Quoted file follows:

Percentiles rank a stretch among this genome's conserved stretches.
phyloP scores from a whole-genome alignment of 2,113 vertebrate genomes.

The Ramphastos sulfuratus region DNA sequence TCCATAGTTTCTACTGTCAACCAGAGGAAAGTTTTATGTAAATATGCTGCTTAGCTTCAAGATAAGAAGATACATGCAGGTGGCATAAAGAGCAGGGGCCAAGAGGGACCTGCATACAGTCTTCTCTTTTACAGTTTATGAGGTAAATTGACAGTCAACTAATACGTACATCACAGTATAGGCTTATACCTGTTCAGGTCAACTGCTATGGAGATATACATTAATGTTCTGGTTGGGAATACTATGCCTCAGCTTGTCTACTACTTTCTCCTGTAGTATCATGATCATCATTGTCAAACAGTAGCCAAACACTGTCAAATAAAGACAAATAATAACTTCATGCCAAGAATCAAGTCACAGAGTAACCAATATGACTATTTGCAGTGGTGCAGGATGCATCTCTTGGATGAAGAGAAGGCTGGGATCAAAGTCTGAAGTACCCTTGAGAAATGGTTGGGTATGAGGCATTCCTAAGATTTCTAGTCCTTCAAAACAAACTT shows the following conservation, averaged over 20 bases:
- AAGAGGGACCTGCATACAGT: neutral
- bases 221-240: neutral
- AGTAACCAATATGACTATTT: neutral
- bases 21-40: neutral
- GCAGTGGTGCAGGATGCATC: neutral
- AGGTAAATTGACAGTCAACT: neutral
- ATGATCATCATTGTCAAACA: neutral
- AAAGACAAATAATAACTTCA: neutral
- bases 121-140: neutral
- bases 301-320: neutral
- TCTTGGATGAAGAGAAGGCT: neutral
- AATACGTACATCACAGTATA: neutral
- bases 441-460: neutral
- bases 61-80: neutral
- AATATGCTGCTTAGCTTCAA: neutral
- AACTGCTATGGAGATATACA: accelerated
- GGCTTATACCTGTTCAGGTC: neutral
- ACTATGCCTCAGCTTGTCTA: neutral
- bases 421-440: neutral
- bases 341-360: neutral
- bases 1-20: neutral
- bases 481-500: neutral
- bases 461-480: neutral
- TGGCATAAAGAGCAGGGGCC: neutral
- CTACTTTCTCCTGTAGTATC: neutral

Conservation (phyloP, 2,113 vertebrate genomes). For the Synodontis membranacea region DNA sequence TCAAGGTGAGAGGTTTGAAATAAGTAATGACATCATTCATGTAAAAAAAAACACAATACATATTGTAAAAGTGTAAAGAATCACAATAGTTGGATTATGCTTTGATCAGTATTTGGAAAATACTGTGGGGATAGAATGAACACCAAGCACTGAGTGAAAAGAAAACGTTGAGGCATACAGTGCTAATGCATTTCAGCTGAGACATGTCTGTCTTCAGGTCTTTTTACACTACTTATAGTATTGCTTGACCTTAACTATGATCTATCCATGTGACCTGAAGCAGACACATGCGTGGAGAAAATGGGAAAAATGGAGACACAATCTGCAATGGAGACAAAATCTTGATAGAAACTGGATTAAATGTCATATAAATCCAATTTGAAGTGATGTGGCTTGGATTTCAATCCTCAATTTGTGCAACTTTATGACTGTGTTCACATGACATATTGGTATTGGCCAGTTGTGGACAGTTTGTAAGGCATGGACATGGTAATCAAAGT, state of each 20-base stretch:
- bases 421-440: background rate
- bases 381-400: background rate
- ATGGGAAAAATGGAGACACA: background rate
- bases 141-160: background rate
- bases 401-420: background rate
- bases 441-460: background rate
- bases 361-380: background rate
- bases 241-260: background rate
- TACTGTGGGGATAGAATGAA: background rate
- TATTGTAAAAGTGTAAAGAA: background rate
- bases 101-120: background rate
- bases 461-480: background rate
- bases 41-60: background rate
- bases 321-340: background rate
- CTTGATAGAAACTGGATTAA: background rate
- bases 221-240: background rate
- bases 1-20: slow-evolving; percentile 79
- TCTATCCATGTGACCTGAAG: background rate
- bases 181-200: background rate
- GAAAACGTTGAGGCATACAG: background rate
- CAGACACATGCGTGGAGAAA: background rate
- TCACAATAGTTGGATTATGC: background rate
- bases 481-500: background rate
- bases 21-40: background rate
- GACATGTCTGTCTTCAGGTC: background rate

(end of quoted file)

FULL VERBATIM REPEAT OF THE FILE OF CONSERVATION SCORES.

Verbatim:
Percentiles rank a stretch among this genome's conserved stretches.
phyloP scores from a whole-genome alignment of 2,113 vertebrate genomes.

The Ramphastos sulfuratus region DNA sequence TCCATAGTTTCTACTGTCAACCAGAGGAAAGTTTTATGTAAATATGCTGCTTAGCTTCAAGATAAGAAGATACATGCAGGTGGCATAAAGAGCAGGGGCCAAGAGGGACCTGCATACAGTCTTCTCTTTTACAGTTTATGAGGTAAATTGACAGTCAACTAATACGTACATCACAGTATAGGCTTATACCTGTTCAGGTCAACTGCTATGGAGATATACATTAATGTTCTGGTTGGGAATACTATGCCTCAGCTTGTCTACTACTTTCTCCTGTAGTATCATGATCATCATTGTCAAACAGTAGCCAAACACTGTCAAATAAAGACAAATAATAACTTCATGCCAAGAATCAAGTCACAGAGTAACCAATATGACTATTTGCAGTGGTGCAGGATGCATCTCTTGGATGAAGAGAAGGCTGGGATCAAAGTCTGAAGTACCCTTGAGAAATGGTTGGGTATGAGGCATTCCTAAGATTTCTAGTCCTTCAAAACAAACTT shows the following conservation, averaged over 20 bases:
- AAGAGGGACCTGCATACAGT: neutral
- bases 221-240: neutral
- AGTAACCAATATGACTATTT: neutral
- bases 21-40: neutral
- GCAGTGGTGCAGGATGCATC: neutral
- AGGTAAATTGACAGTCAACT: neutral
- ATGATCATCATTGTCAAACA: neutral
- AAAGACAAATAATAACTTCA: neutral
- bases 121-140: neutral
- bases 301-320: neutral
- TCTTGGATGAAGAGAAGGCT: neutral
- AATACGTACATCACAGTATA: neutral
- bases 441-460: neutral
- bases 61-80: neutral
- AATATGCTGCTTAGCTTCAA: neutral
- AACTGCTATGGAGATATACA: accelerated
- GGCTTATACCTGTTCAGGTC: neutral
- ACTATGCCTCAGCTTGTCTA: neutral
- bases 421-440: neutral
- bases 341-360: neutral
- bases 1-20: neutral
- bases 481-500: neutral
- bases 461-480: neutral
- TGGCATAAAGAGCAGGGGCC: neutral
- CTACTTTCTCCTGTAGTATC: neutral

Conservation (phyloP, 2,113 vertebrate genomes). For the Synodontis membranacea region DNA sequence TCAAGGTGAGAGGTTTGAAATAAGTAATGACATCATTCATGTAAAAAAAAACACAATACATATTGTAAAAGTGTAAAGAATCACAATAGTTGGATTATGCTTTGATCAGTATTTGGAAAATACTGTGGGGATAGAATGAACACCAAGCACTGAGTGAAAAGAAAACGTTGAGGCATACAGTGCTAATGCATTTCAGCTGAGACATGTCTGTCTTCAGGTCTTTTTACACTACTTATAGTATTGCTTGACCTTAACTATGATCTATCCATGTGACCTGAAGCAGACACATGCGTGGAGAAAATGGGAAAAATGGAGACACAATCTGCAATGGAGACAAAATCTTGATAGAAACTGGATTAAATGTCATATAAATCCAATTTGAAGTGATGTGGCTTGGATTTCAATCCTCAATTTGTGCAACTTTATGACTGTGTTCACATGACATATTGGTATTGGCCAGTTGTGGACAGTTTGTAAGGCATGGACATGGTAATCAAAGT, state of each 20-base stretch:
- bases 421-440: background rate
- bases 381-400: background rate
- ATGGGAAAAATGGAGACACA: background rate
- bases 141-160: background rate
- bases 401-420: background rate
- bases 441-460: background rate
- bases 361-380: background rate
- bases 241-260: background rate
- TACTGTGGGGATAGAATGAA: background rate
- TATTGTAAAAGTGTAAAGAA: background rate
- bases 101-120: background rate
- bases 461-480: background rate
- bases 41-60: background rate
- bases 321-340: background rate
- CTTGATAGAAACTGGATTAA: background rate
- bases 221-240: background rate
- bases 1-20: slow-evolving; percentile 79
- TCTATCCATGTGACCTGAAG: background rate
- bases 181-200: background rate
- GAAAACGTTGAGGCATACAG: background rate
- CAGACACATGCGTGGAGAAA: background rate
- TCACAATAGTTGGATTATGC: background rate
- bases 481-500: background rate
- bases 21-40: background rate
- GACATGTCTGTCTTCAGGTC: background rate